For each HDC, reference condition is represented by areas of a habitat that consistently get very high CRAM scores, have not been subject to disruptive management practices, and exist within landscapes that are protected and managed for their natural conditions. The horizontal lines intersecting the top of an HDC represent the mean CRAM score and standard deviation of scores for 25 qualifying reference areas.

The age of a project is estimated as the elapsed time in years between the groundwork end date for the project and the date of the CRAM assessment. To add or update a groundwork end date, use the Project Events form in Project Tracker (ptrack.ecoatlas.org). The minimum age in years of a non-project area, including any natural reference area, is estimated from all available local information, including historical maps and imagery, historical written accounts, and place-specific scientific studies of habitat development.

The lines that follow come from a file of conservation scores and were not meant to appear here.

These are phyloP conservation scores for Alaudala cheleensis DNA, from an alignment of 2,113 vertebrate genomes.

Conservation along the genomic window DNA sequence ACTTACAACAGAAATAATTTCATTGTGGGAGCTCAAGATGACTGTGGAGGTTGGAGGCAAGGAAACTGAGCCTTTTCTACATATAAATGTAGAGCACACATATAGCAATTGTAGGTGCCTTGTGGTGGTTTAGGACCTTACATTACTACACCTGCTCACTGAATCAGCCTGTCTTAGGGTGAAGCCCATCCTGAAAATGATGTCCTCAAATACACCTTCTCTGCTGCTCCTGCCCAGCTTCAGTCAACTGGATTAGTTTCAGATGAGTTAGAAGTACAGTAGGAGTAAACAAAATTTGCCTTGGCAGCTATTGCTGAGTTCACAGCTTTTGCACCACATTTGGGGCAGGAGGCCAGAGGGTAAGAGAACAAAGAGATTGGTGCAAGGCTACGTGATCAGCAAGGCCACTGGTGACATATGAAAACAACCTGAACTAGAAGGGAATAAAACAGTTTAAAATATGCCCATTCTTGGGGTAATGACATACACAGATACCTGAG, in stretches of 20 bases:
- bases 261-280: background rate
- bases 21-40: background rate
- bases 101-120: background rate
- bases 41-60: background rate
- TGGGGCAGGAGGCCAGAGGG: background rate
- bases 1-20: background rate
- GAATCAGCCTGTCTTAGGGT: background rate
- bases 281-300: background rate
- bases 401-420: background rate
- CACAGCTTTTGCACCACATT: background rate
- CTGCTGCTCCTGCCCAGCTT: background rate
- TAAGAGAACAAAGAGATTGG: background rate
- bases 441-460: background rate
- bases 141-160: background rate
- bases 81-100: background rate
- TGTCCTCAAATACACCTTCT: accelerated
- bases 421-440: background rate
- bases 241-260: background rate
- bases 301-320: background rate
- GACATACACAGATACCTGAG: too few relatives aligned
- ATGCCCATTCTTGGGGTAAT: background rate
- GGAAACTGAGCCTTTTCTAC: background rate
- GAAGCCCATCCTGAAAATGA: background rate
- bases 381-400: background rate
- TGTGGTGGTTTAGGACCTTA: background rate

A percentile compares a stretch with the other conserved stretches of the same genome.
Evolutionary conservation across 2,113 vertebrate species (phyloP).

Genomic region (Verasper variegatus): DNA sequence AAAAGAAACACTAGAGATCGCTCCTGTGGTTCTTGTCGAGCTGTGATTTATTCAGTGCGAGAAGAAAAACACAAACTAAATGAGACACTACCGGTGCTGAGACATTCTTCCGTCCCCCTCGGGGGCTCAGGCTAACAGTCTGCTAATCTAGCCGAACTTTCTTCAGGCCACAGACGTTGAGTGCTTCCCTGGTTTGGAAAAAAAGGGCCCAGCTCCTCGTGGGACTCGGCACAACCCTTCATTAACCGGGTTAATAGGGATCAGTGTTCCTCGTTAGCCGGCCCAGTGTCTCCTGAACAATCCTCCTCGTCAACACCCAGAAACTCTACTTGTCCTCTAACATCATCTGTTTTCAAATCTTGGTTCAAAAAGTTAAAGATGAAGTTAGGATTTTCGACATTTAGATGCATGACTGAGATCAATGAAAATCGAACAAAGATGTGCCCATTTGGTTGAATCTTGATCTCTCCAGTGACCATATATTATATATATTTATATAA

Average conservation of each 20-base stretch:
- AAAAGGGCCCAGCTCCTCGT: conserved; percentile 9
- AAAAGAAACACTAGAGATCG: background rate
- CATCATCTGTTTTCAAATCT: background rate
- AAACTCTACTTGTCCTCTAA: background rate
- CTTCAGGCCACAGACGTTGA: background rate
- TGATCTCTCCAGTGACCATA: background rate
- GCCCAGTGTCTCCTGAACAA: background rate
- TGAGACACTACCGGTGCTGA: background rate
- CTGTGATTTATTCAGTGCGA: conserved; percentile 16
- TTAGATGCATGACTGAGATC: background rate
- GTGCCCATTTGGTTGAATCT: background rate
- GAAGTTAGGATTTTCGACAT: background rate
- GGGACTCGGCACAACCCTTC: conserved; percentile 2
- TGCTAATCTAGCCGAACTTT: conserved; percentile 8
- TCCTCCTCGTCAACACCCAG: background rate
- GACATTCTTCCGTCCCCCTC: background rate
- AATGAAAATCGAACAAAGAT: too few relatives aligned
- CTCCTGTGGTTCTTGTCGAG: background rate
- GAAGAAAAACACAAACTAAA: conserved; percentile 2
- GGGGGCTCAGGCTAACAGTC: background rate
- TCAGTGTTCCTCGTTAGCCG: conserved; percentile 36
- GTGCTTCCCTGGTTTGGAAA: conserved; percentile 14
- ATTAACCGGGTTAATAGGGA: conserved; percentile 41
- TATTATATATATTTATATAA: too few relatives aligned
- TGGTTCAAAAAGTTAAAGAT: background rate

An HDC can be used to address the following questions:

  1. At what time in the future will the area of assessed habitat achieve the reference condition or other milestones in habitat development? The HDC can answer this question if the CRAM score for the assessed area is within the confidence interval of the HDC. The answer is the time in years along the HDC between the current age of the assessed area and the future date corresponding to the intersection of the HDC and the reference condition or other milestone.